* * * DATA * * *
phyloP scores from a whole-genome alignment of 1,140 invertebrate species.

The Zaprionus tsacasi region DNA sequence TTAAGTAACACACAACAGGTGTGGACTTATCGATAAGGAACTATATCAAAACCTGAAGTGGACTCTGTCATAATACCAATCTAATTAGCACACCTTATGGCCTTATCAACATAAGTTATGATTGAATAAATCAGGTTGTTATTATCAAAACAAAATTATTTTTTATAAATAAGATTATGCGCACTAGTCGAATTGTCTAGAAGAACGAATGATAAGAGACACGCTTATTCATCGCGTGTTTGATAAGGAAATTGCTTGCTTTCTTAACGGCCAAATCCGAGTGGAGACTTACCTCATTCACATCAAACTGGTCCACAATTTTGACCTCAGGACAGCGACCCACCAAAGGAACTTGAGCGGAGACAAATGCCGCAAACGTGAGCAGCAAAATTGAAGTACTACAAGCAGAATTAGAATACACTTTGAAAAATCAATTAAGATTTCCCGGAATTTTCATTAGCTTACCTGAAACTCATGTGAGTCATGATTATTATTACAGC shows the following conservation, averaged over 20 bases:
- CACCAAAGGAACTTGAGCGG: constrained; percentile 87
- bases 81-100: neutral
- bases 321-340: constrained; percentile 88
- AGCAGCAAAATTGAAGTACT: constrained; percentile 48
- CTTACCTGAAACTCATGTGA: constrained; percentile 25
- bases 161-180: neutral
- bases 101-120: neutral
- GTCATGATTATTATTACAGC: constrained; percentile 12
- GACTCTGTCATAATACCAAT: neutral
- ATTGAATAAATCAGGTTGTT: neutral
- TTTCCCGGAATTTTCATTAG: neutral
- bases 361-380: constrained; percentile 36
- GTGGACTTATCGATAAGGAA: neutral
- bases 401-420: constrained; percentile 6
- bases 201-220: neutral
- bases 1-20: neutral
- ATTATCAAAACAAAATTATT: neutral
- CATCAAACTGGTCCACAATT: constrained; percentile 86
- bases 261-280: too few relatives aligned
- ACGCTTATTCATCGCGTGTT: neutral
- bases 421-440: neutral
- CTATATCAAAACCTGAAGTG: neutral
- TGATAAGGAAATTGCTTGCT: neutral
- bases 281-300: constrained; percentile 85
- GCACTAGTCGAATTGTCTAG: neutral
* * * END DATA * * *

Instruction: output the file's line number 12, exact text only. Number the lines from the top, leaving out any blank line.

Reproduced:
- ATTGAATAAATCAGGTTGTT: neutral